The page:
The sort of real life stories that director Amma Asante has mined in films such as Belle and A United Kingdom. Chevalier too is based on a true life story, that of musician and composer Joseph Bologne, son of a wealthy French man and a slave woman, who took the 18th Century Parisian court by storm with his charm and musical talent and was awarded the status of chevalier by Queen Marie Antoinette.
He was though almost deleted from history during the Napoleonic era. Writer Stefani Robinson and director Stephen Williams have however painstakingly researched Bologne’s story, enhancing it with imagination and creating a cracking good period drama out of it, which features a charismatic leading performance from Kelvin Harrison Jr, most recently seen as B.B.King in the movie Elvis.
The story gets off to a lively start with a musical duel between Bologna and a very cocky Mozart (Joseph Prowen), who is musically taken down a peg or two by the newcomer to court. Bologne however is soon involved in the more conventional duel of the period against the court’s ace swordsman, in the presence of Marie Antoinette (Lucy Boynton) and King Louis XVI (Sam Barlien) The queen so impressed by his skills that she awards him the title of Chevalier de Saint-Georges, which gives him status in the court. But not total protection from some brutally racist behaviour and language, which is somehow even more shocking when voiced by people in pretty period costumes.
We learn that Bologne was torn away from his mother as a boy, when his father realised his musical talent and brought him to France to be educated. When his father dies, his legacy is to free the boy’s mother Nanon (Ronke Adekoluejo) and bring her to France.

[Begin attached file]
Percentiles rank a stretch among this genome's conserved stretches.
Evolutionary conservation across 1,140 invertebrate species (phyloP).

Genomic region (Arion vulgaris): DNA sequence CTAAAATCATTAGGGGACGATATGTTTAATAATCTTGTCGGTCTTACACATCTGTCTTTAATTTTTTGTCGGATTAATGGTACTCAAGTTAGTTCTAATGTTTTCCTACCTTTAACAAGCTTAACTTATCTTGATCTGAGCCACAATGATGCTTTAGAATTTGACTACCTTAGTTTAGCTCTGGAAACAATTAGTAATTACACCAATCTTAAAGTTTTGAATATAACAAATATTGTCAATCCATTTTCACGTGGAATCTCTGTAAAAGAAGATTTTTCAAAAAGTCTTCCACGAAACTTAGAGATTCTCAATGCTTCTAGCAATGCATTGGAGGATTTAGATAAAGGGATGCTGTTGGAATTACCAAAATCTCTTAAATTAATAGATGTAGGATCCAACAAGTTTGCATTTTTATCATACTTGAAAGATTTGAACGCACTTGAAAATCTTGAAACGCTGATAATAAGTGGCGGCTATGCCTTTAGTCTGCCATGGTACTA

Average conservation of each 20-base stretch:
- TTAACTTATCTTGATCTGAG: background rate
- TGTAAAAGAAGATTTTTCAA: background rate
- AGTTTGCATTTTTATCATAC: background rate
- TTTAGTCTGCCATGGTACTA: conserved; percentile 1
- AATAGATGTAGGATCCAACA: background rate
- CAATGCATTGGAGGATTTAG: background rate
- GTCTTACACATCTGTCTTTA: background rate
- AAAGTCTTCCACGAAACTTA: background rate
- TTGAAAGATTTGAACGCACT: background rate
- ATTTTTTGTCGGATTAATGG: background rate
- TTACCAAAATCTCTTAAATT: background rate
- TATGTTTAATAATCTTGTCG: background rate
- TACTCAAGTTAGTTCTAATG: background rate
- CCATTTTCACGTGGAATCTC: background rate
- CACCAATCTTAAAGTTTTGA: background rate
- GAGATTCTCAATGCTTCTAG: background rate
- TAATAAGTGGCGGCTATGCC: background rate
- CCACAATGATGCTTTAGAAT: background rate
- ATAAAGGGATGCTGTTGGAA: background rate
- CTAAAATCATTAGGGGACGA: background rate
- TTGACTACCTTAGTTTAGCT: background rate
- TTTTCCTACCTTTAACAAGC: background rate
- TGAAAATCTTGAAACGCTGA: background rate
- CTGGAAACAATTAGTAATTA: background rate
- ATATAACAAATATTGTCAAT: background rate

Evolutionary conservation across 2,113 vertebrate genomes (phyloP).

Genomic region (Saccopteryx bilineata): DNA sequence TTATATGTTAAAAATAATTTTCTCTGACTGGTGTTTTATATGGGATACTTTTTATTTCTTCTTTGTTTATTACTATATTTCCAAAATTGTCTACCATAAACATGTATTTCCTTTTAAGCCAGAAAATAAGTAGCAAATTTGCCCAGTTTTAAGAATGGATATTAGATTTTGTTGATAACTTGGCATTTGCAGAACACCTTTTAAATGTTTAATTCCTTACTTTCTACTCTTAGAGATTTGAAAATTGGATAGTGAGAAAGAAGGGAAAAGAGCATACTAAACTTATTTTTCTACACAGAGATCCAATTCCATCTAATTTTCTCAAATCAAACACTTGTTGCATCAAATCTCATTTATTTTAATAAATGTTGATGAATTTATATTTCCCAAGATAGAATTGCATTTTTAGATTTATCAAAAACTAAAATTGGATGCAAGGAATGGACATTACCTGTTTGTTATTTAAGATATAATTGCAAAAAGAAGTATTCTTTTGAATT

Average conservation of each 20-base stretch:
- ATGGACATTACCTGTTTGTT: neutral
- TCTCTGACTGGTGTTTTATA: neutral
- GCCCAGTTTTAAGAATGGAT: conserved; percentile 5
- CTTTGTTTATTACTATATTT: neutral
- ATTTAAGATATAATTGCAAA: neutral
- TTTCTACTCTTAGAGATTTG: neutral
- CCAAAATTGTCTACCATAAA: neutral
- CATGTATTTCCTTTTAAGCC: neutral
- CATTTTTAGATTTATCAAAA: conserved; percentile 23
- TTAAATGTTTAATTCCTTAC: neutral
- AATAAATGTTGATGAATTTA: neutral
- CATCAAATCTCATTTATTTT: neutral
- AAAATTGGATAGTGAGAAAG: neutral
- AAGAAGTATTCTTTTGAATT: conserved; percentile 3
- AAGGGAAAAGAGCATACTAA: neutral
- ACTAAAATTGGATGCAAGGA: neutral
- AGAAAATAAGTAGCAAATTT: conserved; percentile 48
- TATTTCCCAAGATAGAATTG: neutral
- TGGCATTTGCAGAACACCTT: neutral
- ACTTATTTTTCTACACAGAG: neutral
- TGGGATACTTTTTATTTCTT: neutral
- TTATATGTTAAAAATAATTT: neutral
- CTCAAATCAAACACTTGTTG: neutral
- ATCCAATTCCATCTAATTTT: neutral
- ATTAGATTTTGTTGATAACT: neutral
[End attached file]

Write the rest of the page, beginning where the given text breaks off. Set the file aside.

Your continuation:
Despite the Queen’s support and her desire to give Bologne the prestigious job of director of the Paris Opera, the prejudice of the court forces him to fight for the job by writing and producing a new opera in competition with the other candidate. He has alienated Paris’s leading opera diva La Guimard (Minnie Driver) by rejecting her amorous advances but he manages to capture the support of opera producer Madame De Genlis (Sian Clifford) and talented young singer Marie-Josephine (Samara Weaving) – a relationship which becomes a passionate love affair. Not a good idea, as Marie-Josephine has a jealous and possessive husband – a chilling performance from Marton Csokas. Not even the Queen can save him now. There is though a revolution on the way. How is that going to affect Bologne’s fate?
The writer and director team have managed to create an absorbing and emotionally gripping story here with modern sensibilities smoothly inserted into a very handsome and good looking period piece. And Harrison, who is not only good looking but has a strong screen presence, holds it all together beautifully in the title role.